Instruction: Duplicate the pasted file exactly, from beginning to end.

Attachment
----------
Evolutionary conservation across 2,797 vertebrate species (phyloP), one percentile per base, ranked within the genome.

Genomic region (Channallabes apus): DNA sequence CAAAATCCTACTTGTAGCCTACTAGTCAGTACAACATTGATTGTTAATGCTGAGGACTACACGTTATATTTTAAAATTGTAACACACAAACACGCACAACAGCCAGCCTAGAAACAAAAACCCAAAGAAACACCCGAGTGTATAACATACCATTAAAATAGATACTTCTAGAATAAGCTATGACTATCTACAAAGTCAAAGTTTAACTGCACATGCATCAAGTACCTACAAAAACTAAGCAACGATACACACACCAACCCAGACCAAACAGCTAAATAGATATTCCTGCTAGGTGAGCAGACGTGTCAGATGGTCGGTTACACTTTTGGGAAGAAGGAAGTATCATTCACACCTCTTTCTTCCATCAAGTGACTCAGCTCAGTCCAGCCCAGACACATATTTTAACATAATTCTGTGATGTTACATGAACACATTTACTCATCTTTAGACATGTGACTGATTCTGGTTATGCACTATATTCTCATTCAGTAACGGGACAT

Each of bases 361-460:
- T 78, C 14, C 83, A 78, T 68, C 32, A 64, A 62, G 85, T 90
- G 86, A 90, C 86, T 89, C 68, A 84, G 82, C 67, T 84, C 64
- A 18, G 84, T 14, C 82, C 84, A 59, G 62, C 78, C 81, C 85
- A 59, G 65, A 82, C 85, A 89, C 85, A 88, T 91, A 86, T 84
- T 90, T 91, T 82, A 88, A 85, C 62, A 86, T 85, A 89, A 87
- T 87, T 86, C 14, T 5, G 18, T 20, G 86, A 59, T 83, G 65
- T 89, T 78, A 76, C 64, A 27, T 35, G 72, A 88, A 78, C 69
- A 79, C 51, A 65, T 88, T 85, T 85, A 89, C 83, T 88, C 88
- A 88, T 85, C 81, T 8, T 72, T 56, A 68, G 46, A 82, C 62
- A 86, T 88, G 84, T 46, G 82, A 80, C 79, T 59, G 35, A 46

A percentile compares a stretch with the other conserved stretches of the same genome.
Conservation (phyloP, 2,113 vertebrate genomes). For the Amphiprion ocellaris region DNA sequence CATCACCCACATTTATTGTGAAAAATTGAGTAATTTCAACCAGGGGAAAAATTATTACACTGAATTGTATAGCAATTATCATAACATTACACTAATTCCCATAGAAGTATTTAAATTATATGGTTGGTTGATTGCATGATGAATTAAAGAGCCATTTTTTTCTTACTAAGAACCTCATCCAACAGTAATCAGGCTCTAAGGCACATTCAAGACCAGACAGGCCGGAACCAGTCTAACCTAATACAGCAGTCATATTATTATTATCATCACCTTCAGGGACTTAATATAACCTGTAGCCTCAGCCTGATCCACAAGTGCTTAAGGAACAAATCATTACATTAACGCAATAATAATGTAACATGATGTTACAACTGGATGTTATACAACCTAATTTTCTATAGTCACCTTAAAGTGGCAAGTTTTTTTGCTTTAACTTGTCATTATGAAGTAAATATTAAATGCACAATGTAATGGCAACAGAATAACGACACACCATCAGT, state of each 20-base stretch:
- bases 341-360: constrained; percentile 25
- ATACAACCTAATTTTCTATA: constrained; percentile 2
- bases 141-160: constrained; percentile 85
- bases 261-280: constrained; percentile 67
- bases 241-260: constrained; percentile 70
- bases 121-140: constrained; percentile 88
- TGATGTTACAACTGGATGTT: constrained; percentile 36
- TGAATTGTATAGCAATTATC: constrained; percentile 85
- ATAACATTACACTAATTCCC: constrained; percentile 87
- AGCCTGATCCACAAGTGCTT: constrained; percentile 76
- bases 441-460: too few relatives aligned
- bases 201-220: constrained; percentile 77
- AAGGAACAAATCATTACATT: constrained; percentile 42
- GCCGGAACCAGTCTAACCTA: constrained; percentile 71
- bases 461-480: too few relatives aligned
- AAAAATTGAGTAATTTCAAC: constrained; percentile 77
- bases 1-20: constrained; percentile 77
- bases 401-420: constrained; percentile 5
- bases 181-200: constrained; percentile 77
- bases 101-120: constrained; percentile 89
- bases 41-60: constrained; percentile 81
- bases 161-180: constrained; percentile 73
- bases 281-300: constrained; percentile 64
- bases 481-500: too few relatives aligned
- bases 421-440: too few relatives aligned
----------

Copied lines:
Evolutionary conservation across 2,797 vertebrate species (phyloP), one percentile per base, ranked within the genome.

Genomic region (Channallabes apus): DNA sequence CAAAATCCTACTTGTAGCCTACTAGTCAGTACAACATTGATTGTTAATGCTGAGGACTACACGTTATATTTTAAAATTGTAACACACAAACACGCACAACAGCCAGCCTAGAAACAAAAACCCAAAGAAACACCCGAGTGTATAACATACCATTAAAATAGATACTTCTAGAATAAGCTATGACTATCTACAAAGTCAAAGTTTAACTGCACATGCATCAAGTACCTACAAAAACTAAGCAACGATACACACACCAACCCAGACCAAACAGCTAAATAGATATTCCTGCTAGGTGAGCAGACGTGTCAGATGGTCGGTTACACTTTTGGGAAGAAGGAAGTATCATTCACACCTCTTTCTTCCATCAAGTGACTCAGCTCAGTCCAGCCCAGACACATATTTTAACATAATTCTGTGATGTTACATGAACACATTTACTCATCTTTAGACATGTGACTGATTCTGGTTATGCACTATATTCTCATTCAGTAACGGGACAT

Each of bases 361-460:
- T 78, C 14, C 83, A 78, T 68, C 32, A 64, A 62, G 85, T 90
- G 86, A 90, C 86, T 89, C 68, A 84, G 82, C 67, T 84, C 64
- A 18, G 84, T 14, C 82, C 84, A 59, G 62, C 78, C 81, C 85
- A 59, G 65, A 82, C 85, A 89, C 85, A 88, T 91, A 86, T 84
- T 90, T 91, T 82, A 88, A 85, C 62, A 86, T 85, A 89, A 87
- T 87, T 86, C 14, T 5, G 18, T 20, G 86, A 59, T 83, G 65
- T 89, T 78, A 76, C 64, A 27, T 35, G 72, A 88, A 78, C 69
- A 79, C 51, A 65, T 88, T 85, T 85, A 89, C 83, T 88, C 88
- A 88, T 85, C 81, T 8, T 72, T 56, A 68, G 46, A 82, C 62
- A 86, T 88, G 84, T 46, G 82, A 80, C 79, T 59, G 35, A 46

A percentile compares a stretch with the other conserved stretches of the same genome.
Conservation (phyloP, 2,113 vertebrate genomes). For the Amphiprion ocellaris region DNA sequence CATCACCCACATTTATTGTGAAAAATTGAGTAATTTCAACCAGGGGAAAAATTATTACACTGAATTGTATAGCAATTATCATAACATTACACTAATTCCCATAGAAGTATTTAAATTATATGGTTGGTTGATTGCATGATGAATTAAAGAGCCATTTTTTTCTTACTAAGAACCTCATCCAACAGTAATCAGGCTCTAAGGCACATTCAAGACCAGACAGGCCGGAACCAGTCTAACCTAATACAGCAGTCATATTATTATTATCATCACCTTCAGGGACTTAATATAACCTGTAGCCTCAGCCTGATCCACAAGTGCTTAAGGAACAAATCATTACATTAACGCAATAATAATGTAACATGATGTTACAACTGGATGTTATACAACCTAATTTTCTATAGTCACCTTAAAGTGGCAAGTTTTTTTGCTTTAACTTGTCATTATGAAGTAAATATTAAATGCACAATGTAATGGCAACAGAATAACGACACACCATCAGT, state of each 20-base stretch:
- bases 341-360: constrained; percentile 25
- ATACAACCTAATTTTCTATA: constrained; percentile 2
- bases 141-160: constrained; percentile 85
- bases 261-280: constrained; percentile 67
- bases 241-260: constrained; percentile 70
- bases 121-140: constrained; percentile 88
- TGATGTTACAACTGGATGTT: constrained; percentile 36
- TGAATTGTATAGCAATTATC: constrained; percentile 85
- ATAACATTACACTAATTCCC: constrained; percentile 87
- AGCCTGATCCACAAGTGCTT: constrained; percentile 76
- bases 441-460: too few relatives aligned
- bases 201-220: constrained; percentile 77
- AAGGAACAAATCATTACATT: constrained; percentile 42
- GCCGGAACCAGTCTAACCTA: constrained; percentile 71
- bases 461-480: too few relatives aligned
- AAAAATTGAGTAATTTCAAC: constrained; percentile 77
- bases 1-20: constrained; percentile 77
- bases 401-420: constrained; percentile 5
- bases 181-200: constrained; percentile 77
- bases 101-120: constrained; percentile 89
- bases 41-60: constrained; percentile 81
- bases 161-180: constrained; percentile 73
- bases 281-300: constrained; percentile 64
- bases 481-500: too few relatives aligned
- bases 421-440: too few relatives aligned